UK Embassy in Rome will not sell Euro quarter-final tickets, FA has suggested
The British Embassy in Rome will not sell or distribute tickets for the Euro quarter-final match between England and Ukraine on Saturday, as previously suggested.
The FA said it was working with UEFA and the British Embassy in Rome “to make it as easy as possible to sell tickets to English residents in Italy” in a statement on Tuesday, but that did not happen.
English football fans have shared their frustration that VIPs are exempted from Italy’s isolation rules as countless Brits were barred from watching the quarter-final in Rome on Saturday.
Italy imposed a mandatory five-day quarantine on UK arrivals, meaning that even if people with tickets left now, there wouldn’t be enough time to self-isolate before the game.
Last week, Time reported that the government was negotiating a deal that would allow UEFA and Fifa officials, politicians, sponsors and broadcasters to form bubbles by attending only football matches, meaning they wouldn’t not to isolate themselves upon their arrival.
Many VIPs are expected to enter and exit the country on the same day, or stay in hotels pre-booked for the tournament.
Kriss Tottman of Hertfordshire bought tickets to the quarter-finals two years ago but sold them back to UEFA after the restrictions were announced.
“The whole VIP thing stinks and in the end, as always, it comes down to money,” he said. I.
“You can guarantee that these VIPs aren’t isolated at the questionable Heathrow isolation stations, that’s for sure!”
He also asked why vaccinated people should not be allowed to go.
“It’s so confusing and not very encouraging given that you have paid flights, hotels and tickets, besides getting vaccinated as well,” he said.
“The advantage of vaccines is that we can resume a normal life without fear of being sick or hospitalized. “
Italy introduced the quarantine measure on UK travelers in response to the growing number of Delta cases in the UK.
It was announced that travel restrictions to the United States, Canada, Japan and other states in the European Union would be lifted if travelers could prove they are vaccinated or have recently tested negative for Covid -19.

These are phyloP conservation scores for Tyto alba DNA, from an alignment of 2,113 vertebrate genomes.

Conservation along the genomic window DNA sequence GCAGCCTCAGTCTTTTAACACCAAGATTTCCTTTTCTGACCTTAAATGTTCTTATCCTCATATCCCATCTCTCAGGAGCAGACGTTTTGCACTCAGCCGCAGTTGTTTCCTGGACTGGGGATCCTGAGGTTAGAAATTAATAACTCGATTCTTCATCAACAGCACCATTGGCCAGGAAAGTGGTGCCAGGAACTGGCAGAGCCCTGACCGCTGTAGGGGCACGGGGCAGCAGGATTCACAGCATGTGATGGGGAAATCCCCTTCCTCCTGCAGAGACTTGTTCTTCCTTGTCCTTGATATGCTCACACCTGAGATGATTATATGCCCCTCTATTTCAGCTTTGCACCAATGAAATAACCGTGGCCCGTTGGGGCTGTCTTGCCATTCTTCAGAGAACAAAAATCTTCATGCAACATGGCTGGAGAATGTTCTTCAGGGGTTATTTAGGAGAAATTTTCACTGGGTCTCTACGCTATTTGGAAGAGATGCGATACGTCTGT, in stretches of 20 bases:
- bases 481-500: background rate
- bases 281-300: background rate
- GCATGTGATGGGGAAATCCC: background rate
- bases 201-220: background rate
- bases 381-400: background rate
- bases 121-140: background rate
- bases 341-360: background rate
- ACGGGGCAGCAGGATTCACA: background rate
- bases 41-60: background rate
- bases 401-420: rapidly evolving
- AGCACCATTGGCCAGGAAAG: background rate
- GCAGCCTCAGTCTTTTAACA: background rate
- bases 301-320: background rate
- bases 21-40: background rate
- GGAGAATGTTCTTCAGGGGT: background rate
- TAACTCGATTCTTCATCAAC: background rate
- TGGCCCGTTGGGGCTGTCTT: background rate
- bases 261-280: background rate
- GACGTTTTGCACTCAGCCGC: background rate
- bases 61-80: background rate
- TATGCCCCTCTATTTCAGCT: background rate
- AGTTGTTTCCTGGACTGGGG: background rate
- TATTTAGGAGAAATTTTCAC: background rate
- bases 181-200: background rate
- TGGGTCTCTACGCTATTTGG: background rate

An England fan said he would attend the match on Saturday in Rome without fear of Covid quarantine as he would travel from Germany.
Luke Curner, who lives in Helmstedt but is originally from Folkestone, Kent, bought the tickets in 2019 as the match fell on his birthday weekend – which he still does despite the postponement.
“I am delighted to see England in a major league but at the same time I am sad that there is not the same atmosphere due to the lack of English fans allowed to travel,” said the 36-year-old. . A German-speaking student told the PA news agency.
“I am very lucky to be in an EU country which allows me to travel with few restrictions.
“It was great watching the game in Germany, although my whole neighborhood knows I must be English and my wife hates me for waking our kids up when England scored – luckily I’m taking her to Rome for the game so she can’t hate me for too long. “
As a result, many English fans were forced to sell their tickets.
Warrick Howard of Leicestershire bought tickets through the voting system in 2019 for 140 euros (£ 120) each, but his plans for the match were curtailed by Italy’s five-day quarantine requirement for them. arrivals in the UK.
“Given the enormous pressure to get everyone vaccinated, there were ways to make it work for the fans attending this tournament, but UEFA and the EU made no effort to do it, “said the 37-year-old.
“I guess they were too busy organizing thousands of ‘no quarantine required’ exemptions for their few thousand VIPs.
“I thought about flying to Italy on Sunday June 27 and doing my five-day quarantine in an AirBnB apartment, so I would be free for the game if England were successful… but it would have taken a week of leave.”
But not everyone agrees.
Seth Hemingway, 25, of Bournemouth, sold his quarterfinal tickets to a ‘lovely’ English family living in Cyprus – a cushion to blow away from not attending the event himself.
He said the isolation rules were frustrating but fair.
“Football fans should not be treated any differently from the general population,” he said. I, adding that he could not blame Italy for trying to reduce the Delta variant.
“The bigger issue is why we didn’t close the borders with India earlier, thus allowing the Delta variant to be imported into the UK,” he explained.
Matt Willis, Euro 2020 fan ambassador for Football Supporters Europe fan group, said that although fans are squeamish they can’t go, most understand they’ve been in a relatively lucky situation with six of the seven games in the UK.
By comparison, Czech Republic supporters could only have attended three of their matches.
When asked if any English fans would find loopholes and leave, he replied “there will be”.
“We know that there were a few Germans who entered yesterday, and they found loopholes.
“They will be there, and if they are willing to risk losing an opportunity to go to the semi-finals at Wembley, if England were to get there, ultimately it is the risk.”